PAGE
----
Beyond the Barbell: How Strength Training Can Support Your Overall Health

Incorporating strength training into your fitness routine doesn’t have to mean hanging out in the gym for two hours a day every day, lifting nothing but heavy weights, and hanging out with huge bodybuilder types (unless that’s your thing). Strength training or weight training can look different for everyone, and the benefits go far beyond building muscle alone. Strength training can serve as a tipping point for those who are looking to increase muscle mass, or as a welcome new challenge for those who are just getting started on their path to physical fitness. 

Research shows that cardiovascular exercise alone isn’t enough to get most people into the kind of killer shape they dream of (hello, abs!). Rather, it may aid in producing a caloric deficit when combined with proper nutrition, but it won’t actually help you put on lean muscle. We also need to keep challenging our bodies in new ways in order to keep our muscles strong, and that’s exactly what strength training can offer.  

So, what else can strength training do for you from not only a fitness standpoint, but also help add to your overall health, and how can you best incorporate it into your life so that you’ll reap all the benefits? 

I’m about to tackle all of these questions for you below, so let’s get started!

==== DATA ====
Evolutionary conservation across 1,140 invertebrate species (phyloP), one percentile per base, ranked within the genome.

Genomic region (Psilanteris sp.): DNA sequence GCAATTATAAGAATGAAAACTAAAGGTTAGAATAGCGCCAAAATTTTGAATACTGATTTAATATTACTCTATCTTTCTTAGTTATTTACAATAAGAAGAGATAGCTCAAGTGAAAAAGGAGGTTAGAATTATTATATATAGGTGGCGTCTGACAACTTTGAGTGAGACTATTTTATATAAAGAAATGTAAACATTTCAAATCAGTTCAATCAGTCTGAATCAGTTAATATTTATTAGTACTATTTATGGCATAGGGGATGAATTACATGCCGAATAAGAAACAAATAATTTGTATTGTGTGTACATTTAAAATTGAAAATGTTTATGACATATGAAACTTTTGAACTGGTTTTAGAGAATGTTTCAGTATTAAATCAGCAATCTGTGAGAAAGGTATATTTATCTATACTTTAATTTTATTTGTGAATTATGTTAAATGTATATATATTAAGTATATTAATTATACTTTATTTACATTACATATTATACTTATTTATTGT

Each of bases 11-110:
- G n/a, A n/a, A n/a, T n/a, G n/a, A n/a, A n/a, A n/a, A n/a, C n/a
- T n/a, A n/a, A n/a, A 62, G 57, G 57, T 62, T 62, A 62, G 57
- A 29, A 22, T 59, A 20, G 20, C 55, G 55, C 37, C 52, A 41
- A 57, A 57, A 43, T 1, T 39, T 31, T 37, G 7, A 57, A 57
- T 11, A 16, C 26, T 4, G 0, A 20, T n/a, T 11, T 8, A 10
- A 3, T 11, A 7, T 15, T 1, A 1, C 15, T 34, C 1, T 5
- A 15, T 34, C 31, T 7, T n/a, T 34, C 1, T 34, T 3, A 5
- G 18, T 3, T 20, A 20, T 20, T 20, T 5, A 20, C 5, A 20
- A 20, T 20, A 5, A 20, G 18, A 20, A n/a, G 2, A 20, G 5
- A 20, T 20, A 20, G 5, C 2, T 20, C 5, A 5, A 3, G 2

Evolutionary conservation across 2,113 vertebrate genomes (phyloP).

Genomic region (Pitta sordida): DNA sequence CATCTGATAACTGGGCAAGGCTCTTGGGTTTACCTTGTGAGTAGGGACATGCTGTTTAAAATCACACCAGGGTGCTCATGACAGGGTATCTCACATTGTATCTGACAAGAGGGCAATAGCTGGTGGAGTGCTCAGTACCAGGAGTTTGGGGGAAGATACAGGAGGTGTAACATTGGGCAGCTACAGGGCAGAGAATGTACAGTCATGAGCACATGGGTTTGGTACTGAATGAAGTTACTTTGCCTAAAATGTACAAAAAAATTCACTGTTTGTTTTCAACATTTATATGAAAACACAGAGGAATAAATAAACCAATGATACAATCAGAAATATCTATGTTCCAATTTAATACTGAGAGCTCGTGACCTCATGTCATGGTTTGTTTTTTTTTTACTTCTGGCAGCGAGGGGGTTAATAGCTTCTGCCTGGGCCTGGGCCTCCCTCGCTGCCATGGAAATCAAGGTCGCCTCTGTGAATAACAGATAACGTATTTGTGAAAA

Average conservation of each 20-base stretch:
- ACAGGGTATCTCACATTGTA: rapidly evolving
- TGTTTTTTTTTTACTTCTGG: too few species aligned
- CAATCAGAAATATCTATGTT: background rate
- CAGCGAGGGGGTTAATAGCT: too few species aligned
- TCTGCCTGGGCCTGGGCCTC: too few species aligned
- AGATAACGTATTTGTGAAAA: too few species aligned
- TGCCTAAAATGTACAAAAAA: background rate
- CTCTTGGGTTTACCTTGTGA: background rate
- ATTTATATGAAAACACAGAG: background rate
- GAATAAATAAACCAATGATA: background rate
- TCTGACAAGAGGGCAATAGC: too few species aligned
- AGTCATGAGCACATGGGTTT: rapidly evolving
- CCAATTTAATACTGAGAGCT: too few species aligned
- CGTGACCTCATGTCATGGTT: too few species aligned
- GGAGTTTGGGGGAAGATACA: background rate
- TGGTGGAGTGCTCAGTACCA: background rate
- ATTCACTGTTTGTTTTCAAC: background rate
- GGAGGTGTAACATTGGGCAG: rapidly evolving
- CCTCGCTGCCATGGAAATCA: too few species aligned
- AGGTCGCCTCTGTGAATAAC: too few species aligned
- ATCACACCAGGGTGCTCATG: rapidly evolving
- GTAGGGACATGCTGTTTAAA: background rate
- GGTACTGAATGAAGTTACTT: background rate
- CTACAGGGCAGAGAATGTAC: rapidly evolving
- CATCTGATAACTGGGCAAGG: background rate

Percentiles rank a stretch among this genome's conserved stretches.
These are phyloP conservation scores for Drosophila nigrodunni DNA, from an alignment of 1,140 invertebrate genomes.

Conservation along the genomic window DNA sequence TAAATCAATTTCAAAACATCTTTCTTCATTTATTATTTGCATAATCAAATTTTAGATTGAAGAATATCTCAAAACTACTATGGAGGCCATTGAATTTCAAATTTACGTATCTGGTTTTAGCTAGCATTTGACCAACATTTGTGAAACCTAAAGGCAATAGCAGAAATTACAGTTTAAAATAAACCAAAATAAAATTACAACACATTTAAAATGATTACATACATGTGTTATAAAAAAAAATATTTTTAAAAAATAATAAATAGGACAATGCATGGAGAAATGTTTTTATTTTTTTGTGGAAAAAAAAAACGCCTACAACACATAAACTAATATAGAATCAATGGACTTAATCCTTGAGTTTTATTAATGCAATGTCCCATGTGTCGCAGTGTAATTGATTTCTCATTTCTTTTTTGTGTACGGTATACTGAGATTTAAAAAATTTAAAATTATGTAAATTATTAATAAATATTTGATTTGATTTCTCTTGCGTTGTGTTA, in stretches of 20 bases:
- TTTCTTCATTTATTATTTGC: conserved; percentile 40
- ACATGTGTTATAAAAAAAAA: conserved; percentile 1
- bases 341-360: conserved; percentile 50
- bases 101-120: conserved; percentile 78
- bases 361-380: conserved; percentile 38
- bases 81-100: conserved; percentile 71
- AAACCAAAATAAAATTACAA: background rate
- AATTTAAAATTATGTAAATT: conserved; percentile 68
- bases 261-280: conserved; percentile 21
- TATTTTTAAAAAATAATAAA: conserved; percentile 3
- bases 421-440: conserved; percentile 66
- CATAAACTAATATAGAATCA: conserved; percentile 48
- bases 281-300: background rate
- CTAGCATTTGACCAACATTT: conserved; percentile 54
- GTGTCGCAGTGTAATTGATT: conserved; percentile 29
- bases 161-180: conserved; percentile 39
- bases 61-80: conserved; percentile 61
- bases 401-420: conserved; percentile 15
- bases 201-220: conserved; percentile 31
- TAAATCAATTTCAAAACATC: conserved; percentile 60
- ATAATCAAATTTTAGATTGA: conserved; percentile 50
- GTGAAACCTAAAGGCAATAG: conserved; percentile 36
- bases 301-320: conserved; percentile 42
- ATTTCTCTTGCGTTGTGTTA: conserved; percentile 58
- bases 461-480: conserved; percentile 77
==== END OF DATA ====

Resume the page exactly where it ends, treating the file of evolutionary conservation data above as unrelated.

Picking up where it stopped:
Physical Conditioning

This may vary from person to person (depending on your health and fitness goals), but from a high level standpoint, one of the most common benefits of strength training is of course, muscle building. That’s not to say that this is the only result, but as a general rule, if you are able to incorporate it into your routine even just two to three times per week, you are more likely to experience muscle gains and not fall victim to the idea that all you need is cardio to be in peak physical condition. When you add regular weight training or body weight resistance training to vary up your routine, you’ll keep your body guessing.      

Balance and Mobility

Using strength training by way of doing a push-up (lowering) or squatting (downward motion) are two forms of eccentric contractions, which actually lengthens muscles because the downward motion actually creates mini tears in the muscle fibers, which can help strengthen and build new muscle mass. When you are using eccentric and not just concentric (static) movements, you’re giving your muscles the green light to access their full range of motion, which can also help protect you from injury. 

Brain & Mental Health

Believe it or not, when your body is going against gravity (like it does in eccentric exercises), it forces your brain to go outside of its conventional thinking pattern by engaging the parts of the brain that control your motor skills like coordination and balance. When you do the opposite of what your brain expects by performing movements like eccentric strength movements, you’re inadvertently training your brain to think in different ways. Research has also shown that strength training can also be a powerful tool in support of our mental health because it can help us learn how to better adapt when presented with physical obstacles in a controlled environment. Who would have thought doing push-ups could challenge both your mind and your body?